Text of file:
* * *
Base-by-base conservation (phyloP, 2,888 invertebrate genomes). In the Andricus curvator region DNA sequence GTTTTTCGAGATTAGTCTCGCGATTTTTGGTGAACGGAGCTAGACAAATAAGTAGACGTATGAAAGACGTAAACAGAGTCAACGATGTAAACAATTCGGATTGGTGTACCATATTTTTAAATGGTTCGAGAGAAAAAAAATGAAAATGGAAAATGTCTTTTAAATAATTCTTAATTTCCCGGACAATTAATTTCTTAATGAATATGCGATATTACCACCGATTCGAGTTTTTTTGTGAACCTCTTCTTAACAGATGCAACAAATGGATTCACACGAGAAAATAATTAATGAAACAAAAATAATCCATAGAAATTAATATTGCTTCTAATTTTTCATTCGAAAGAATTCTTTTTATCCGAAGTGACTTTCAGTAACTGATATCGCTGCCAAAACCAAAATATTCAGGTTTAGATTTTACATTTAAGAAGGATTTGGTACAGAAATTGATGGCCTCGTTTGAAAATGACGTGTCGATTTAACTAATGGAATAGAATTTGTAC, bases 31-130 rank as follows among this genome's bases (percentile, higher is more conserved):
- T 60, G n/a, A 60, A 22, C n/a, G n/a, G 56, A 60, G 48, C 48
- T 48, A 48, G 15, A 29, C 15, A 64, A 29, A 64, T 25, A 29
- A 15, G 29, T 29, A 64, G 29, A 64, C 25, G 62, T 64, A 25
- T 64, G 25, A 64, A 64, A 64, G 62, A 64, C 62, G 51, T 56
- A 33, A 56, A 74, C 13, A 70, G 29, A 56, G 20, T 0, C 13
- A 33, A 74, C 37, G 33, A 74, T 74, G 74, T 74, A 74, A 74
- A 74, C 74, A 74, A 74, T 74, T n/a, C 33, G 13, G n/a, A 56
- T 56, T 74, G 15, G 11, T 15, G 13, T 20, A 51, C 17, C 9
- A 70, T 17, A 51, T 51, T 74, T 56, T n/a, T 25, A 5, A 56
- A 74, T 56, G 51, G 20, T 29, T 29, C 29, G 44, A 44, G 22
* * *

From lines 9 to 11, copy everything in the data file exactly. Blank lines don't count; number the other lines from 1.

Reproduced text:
- T 56, T 74, G 15, G 11, T 15, G 13, T 20, A 51, C 17, C 9
- A 70, T 17, A 51, T 51, T 74, T 56, T n/a, T 25, A 5, A 56
- A 74, T 56, G 51, G 20, T 29, T 29, C 29, G 44, A 44, G 22